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EsF Stories: Terry Koskei

EsF Stories: Terry Koskei

“I have been able to interact with lots of different people from all backgrounds, all through my life."

Serving children from nomadic tribes in Kenya through the Corner Of Hope initiative, Terry Koskei and her team fill backpacks with Montessori materials and then set off on foot to make the journey to school. The supportive community helps to make learning materials. Vocabulary is presented in Swahili, English and Maa.

Where are you currently and how is the situation there, given the Covid-19 challenges?

I am at home in Nakuru (central Kenya) with my family due to the pandemic, the government has ordered to close the schools. This also means that the children at Samburu are not attending school at the moment, everything there is still ok but things are at a standstill. After this decision, we packed up the schools and have stored the materials until the schools can open again. We are using this time to prepare more materials, so that when the schools open again we can offer the children more, including materials reflecting Samburu nomadic culture. Fortunately no cases have been recorded in the region, which is very remote. What is still ongoing in Samburu is that a nurse visits the settlements, called Manyattas, to create awareness around the virus and what kind of measures to minimize the risks.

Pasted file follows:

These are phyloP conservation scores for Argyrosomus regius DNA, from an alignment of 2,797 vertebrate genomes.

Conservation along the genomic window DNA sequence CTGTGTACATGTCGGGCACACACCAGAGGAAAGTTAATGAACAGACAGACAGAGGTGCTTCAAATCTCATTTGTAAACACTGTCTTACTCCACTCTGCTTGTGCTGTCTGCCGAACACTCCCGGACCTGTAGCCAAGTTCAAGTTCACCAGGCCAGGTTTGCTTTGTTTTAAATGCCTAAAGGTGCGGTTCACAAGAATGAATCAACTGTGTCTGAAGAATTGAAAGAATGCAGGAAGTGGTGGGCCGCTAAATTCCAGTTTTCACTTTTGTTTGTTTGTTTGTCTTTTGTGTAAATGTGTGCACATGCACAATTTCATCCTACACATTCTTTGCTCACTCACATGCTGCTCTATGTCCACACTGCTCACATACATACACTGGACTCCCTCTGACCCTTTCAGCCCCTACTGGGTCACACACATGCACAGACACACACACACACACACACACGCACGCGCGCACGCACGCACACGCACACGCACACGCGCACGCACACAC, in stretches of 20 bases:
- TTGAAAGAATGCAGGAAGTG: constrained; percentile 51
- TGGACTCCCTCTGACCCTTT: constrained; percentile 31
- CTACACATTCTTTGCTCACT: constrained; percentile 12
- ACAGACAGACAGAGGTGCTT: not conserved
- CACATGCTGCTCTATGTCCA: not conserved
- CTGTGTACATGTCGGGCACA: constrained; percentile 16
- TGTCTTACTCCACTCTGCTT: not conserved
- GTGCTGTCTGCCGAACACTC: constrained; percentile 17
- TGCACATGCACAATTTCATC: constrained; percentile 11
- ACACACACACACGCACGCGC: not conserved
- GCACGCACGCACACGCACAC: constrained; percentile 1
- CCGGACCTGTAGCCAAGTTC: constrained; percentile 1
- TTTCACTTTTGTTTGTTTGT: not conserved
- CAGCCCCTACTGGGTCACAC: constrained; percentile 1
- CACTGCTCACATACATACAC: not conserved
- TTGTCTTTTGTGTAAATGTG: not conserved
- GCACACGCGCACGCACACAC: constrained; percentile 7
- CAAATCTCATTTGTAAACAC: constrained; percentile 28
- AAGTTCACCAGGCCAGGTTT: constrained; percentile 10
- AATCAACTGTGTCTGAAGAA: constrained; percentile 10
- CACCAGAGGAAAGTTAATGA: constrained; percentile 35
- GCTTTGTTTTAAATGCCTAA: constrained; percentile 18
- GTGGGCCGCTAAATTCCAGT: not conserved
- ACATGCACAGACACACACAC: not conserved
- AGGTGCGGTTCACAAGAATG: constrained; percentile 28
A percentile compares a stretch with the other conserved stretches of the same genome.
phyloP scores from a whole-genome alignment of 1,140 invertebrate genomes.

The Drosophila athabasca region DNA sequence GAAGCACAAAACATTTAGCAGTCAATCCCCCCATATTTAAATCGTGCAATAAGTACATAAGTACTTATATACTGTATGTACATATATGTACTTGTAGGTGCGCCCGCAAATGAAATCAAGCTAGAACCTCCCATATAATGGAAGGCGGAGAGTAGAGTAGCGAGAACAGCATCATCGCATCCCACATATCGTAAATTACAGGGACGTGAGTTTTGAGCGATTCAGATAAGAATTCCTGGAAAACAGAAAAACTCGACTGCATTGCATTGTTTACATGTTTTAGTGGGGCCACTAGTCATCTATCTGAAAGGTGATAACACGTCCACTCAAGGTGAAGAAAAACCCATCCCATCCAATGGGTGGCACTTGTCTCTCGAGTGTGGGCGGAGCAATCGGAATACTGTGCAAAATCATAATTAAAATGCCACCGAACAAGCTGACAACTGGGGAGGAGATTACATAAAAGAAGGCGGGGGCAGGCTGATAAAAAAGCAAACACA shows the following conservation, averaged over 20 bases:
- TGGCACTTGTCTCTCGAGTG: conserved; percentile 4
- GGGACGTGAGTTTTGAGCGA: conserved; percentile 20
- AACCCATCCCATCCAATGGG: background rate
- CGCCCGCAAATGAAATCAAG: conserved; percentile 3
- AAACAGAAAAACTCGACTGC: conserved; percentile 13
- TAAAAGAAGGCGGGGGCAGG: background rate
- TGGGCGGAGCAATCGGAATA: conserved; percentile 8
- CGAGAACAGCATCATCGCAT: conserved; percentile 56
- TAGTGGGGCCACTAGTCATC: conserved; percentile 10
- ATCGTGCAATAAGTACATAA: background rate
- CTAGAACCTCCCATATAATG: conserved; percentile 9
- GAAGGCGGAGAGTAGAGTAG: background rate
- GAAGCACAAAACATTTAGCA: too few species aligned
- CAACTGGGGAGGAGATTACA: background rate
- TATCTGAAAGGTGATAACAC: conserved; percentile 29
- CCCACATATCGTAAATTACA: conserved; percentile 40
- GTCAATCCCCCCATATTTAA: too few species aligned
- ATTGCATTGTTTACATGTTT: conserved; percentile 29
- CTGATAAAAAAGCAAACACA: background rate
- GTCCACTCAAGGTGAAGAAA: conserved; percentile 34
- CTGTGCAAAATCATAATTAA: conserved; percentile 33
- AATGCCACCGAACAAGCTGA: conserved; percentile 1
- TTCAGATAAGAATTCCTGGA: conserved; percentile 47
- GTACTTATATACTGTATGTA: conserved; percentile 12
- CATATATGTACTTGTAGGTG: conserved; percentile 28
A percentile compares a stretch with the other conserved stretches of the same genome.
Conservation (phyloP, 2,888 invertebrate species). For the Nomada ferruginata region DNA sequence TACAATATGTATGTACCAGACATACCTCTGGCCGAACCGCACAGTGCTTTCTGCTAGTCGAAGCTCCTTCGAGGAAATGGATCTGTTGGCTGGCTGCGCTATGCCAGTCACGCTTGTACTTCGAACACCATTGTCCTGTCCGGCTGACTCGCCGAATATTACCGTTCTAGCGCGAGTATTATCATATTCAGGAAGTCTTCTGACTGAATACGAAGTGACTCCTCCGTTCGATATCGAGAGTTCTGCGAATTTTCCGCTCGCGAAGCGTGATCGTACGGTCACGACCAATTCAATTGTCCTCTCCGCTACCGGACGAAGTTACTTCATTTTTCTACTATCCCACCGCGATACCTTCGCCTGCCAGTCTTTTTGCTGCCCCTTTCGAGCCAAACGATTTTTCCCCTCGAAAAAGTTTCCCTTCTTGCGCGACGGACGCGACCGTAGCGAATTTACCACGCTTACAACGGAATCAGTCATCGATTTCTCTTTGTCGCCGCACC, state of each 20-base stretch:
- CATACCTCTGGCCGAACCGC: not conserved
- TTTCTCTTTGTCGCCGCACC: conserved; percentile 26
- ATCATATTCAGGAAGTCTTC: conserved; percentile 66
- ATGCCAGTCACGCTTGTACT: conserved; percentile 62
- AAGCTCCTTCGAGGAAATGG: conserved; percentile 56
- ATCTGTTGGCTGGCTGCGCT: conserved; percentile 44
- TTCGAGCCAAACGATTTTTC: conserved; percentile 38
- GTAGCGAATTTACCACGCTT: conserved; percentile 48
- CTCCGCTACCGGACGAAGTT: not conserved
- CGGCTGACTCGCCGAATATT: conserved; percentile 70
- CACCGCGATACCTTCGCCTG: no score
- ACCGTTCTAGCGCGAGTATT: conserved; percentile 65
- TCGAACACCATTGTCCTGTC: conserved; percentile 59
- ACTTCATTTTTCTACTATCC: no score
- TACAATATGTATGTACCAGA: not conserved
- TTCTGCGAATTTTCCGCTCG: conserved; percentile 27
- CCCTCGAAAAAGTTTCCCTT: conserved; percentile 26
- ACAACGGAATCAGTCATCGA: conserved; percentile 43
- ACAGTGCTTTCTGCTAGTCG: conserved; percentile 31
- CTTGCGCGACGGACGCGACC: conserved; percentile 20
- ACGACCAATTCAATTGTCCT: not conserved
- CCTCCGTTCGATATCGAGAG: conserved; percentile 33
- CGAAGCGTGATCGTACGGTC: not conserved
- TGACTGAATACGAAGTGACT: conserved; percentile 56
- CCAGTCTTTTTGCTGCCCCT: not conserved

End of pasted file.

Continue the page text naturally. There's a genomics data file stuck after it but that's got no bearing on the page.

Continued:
Where in the world did you grow up, Terry?